Perinatal nursing education for single-room maternity care: an evaluation of a competency-based model

Authors

  • Patricia A Janssen PhD,

  • Lois Keen MED, RN,

  • Jetty Soolsma MA, CNM,

  • Laurie C Seymour BSN,

  • Susan J Harris MD,

  • Michael C Klein MD,

  • Birgit Reime DScMPH


Patricia A Janssen
University of British Columbia
Department of Health Care and Epidemiology
5804 Fairview Ave
Vancouver, BC V6T-1Z3
Canada
Telephone: 1 604 806 9119
E-mail: pjanssen@interchange.ubc.ca

Abstract

Aims and objectives.  To evaluate the success of a competency-based nursing orientation programme for a single-room maternity care unit by measuring improvement in self-reported competency after six months.

Background.  Single-room maternity care has challenged obstetrical nurses to provide comprehensive nursing care during all phases of the in-hospital birth experience. In this model, nurses provide intrapartum, postpartum and newborn care in one room. To date, an evaluation of nursing education for single-room maternity care has not been published.

Design.  A prospective cohort design comparing self-reported competencies prior to starting work in the single-room maternity care and six months after.

Methods.  Nurses completed a competency-based education programme in which they could select from a menu of learning methods and content areas according to their individual needs. Learning methods included classroom lectures, self-paced learning packages, and preceptorships in the clinical area. Competencies were measured by a standardized perinatal self-efficacy tool and a tool developed by the authors for this study, the Single-Room Maternity Care Competency Tool. A paired analysis was undertaken to take into account the paired (before and after) nature of the design.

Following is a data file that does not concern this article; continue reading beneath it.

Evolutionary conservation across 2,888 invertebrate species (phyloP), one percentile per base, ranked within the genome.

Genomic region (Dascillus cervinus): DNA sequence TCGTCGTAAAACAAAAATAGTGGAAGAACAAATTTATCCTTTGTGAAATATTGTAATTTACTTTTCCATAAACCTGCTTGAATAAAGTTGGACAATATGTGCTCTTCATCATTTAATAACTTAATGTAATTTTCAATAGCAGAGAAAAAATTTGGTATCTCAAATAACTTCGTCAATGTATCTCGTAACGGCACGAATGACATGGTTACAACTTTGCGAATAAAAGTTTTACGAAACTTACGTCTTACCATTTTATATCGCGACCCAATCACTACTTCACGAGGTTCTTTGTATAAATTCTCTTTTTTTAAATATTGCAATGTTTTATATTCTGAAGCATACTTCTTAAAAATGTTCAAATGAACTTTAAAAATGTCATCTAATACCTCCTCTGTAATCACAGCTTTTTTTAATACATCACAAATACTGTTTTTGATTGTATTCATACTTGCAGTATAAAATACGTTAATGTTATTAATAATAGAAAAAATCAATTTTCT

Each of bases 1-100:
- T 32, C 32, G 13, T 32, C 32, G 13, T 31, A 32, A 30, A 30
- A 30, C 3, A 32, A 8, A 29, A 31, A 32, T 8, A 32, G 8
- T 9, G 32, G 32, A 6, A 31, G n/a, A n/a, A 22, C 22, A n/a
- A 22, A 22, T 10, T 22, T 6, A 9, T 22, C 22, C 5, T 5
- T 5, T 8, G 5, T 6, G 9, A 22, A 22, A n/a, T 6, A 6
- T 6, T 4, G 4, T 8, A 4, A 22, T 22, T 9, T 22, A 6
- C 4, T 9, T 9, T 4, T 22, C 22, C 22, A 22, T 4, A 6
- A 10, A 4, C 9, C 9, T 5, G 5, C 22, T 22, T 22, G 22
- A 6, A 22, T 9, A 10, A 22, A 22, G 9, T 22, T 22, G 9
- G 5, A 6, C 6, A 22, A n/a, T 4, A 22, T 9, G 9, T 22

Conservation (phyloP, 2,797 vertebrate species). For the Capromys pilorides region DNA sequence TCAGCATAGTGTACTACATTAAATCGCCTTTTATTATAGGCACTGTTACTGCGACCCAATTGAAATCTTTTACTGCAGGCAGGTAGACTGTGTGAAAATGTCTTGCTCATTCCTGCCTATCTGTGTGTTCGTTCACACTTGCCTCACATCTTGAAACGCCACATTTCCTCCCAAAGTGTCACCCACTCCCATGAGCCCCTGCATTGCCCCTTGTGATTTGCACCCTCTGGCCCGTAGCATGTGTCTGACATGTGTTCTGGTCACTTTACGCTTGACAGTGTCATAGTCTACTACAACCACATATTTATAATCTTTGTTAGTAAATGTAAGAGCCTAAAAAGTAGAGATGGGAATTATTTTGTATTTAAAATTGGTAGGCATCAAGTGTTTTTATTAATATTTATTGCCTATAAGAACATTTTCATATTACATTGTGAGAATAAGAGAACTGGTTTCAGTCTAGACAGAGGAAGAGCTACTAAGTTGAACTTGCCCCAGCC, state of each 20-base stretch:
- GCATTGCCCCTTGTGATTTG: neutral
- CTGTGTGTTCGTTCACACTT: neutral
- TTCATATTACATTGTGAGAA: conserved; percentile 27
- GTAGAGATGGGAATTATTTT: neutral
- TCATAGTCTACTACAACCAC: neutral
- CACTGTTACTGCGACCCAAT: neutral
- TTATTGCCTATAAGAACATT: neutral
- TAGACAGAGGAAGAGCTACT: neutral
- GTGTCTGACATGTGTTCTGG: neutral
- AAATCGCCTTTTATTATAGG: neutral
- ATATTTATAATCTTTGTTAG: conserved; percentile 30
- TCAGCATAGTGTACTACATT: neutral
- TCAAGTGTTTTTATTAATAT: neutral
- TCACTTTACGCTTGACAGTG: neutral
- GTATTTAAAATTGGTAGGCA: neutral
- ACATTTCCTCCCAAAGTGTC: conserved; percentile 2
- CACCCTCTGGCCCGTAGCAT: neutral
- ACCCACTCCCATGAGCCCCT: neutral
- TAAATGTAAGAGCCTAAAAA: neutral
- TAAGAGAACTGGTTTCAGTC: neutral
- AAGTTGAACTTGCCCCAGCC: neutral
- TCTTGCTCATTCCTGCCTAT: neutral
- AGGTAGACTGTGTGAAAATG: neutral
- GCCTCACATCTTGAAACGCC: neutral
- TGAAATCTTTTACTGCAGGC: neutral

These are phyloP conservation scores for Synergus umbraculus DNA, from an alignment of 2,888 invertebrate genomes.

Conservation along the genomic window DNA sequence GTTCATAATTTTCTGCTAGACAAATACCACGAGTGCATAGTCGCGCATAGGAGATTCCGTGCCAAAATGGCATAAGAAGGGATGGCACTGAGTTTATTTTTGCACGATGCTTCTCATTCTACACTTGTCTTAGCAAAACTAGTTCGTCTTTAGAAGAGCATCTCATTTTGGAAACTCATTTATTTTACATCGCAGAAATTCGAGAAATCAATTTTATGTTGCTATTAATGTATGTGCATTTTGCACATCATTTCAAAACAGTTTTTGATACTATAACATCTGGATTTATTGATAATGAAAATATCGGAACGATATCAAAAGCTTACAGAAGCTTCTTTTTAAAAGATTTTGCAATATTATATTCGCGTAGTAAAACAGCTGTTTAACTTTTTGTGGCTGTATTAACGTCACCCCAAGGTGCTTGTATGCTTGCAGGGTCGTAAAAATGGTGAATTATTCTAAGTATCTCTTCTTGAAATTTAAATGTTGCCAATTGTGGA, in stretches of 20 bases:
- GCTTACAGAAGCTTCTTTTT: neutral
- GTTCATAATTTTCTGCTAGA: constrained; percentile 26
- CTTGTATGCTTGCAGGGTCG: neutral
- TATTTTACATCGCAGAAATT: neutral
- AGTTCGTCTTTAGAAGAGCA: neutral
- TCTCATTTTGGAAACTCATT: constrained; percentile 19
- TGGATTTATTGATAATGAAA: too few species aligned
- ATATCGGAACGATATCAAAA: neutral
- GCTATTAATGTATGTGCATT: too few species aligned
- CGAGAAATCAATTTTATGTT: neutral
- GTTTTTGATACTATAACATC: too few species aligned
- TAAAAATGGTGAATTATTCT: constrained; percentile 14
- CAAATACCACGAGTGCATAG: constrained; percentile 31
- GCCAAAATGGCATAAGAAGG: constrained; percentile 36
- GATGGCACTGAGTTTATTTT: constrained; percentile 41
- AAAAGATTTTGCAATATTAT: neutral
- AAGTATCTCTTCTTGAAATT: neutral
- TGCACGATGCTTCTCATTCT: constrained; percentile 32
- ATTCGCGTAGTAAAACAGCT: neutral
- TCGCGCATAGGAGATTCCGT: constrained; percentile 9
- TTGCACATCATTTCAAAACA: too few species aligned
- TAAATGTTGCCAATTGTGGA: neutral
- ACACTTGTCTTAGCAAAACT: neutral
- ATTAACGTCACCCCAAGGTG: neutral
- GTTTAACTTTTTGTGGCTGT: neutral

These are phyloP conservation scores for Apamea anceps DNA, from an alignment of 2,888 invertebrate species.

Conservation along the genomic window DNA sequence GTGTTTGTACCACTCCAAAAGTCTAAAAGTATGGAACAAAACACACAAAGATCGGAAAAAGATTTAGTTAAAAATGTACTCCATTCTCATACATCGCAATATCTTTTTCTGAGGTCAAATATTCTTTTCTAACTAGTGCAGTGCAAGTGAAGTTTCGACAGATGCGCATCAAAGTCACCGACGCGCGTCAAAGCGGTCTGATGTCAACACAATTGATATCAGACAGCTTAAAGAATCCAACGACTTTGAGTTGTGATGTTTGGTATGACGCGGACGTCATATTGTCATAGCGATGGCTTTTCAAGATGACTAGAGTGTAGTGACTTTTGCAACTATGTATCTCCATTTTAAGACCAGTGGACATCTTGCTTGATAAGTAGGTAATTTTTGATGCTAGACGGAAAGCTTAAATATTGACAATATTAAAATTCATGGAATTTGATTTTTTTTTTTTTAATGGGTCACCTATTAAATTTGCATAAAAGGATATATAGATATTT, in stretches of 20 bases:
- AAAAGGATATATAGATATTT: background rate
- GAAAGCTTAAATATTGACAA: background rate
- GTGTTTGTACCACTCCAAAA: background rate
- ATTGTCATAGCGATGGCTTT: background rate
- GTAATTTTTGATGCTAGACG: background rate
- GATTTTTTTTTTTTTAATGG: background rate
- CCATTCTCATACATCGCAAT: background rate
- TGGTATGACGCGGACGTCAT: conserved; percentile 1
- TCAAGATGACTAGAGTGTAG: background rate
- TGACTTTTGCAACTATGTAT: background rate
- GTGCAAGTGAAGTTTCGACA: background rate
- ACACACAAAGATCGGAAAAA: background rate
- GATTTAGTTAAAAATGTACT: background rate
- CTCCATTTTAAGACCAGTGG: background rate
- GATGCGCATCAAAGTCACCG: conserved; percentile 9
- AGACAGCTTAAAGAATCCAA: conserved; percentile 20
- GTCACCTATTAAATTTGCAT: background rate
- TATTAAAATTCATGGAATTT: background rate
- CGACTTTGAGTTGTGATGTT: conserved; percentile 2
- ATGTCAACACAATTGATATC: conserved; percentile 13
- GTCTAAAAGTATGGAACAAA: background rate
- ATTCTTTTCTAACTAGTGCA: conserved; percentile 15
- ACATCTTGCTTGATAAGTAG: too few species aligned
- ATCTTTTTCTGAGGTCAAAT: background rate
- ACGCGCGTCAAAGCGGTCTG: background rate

Results.  Scores on the perinatal self-efficacy scale and the single-room maternity care competency tool were improved. These differences were statistically significant.

Conclusions.  Improvements in perinatal and single-room maternity care-specific competencies suggest that our education programme was successful in preparing nurses for their new role in the single-room maternity care setting. This conclusion is supported by reported increases in nursing and patient satisfaction in the single-room maternity care compared with the traditional labour/delivery and postpartum settings.

Relevance to clinical practice.  An education programme tailored to the learning needs of experienced clinical nurses contributes to improvements in nursing competencies and patient care.

Ancillary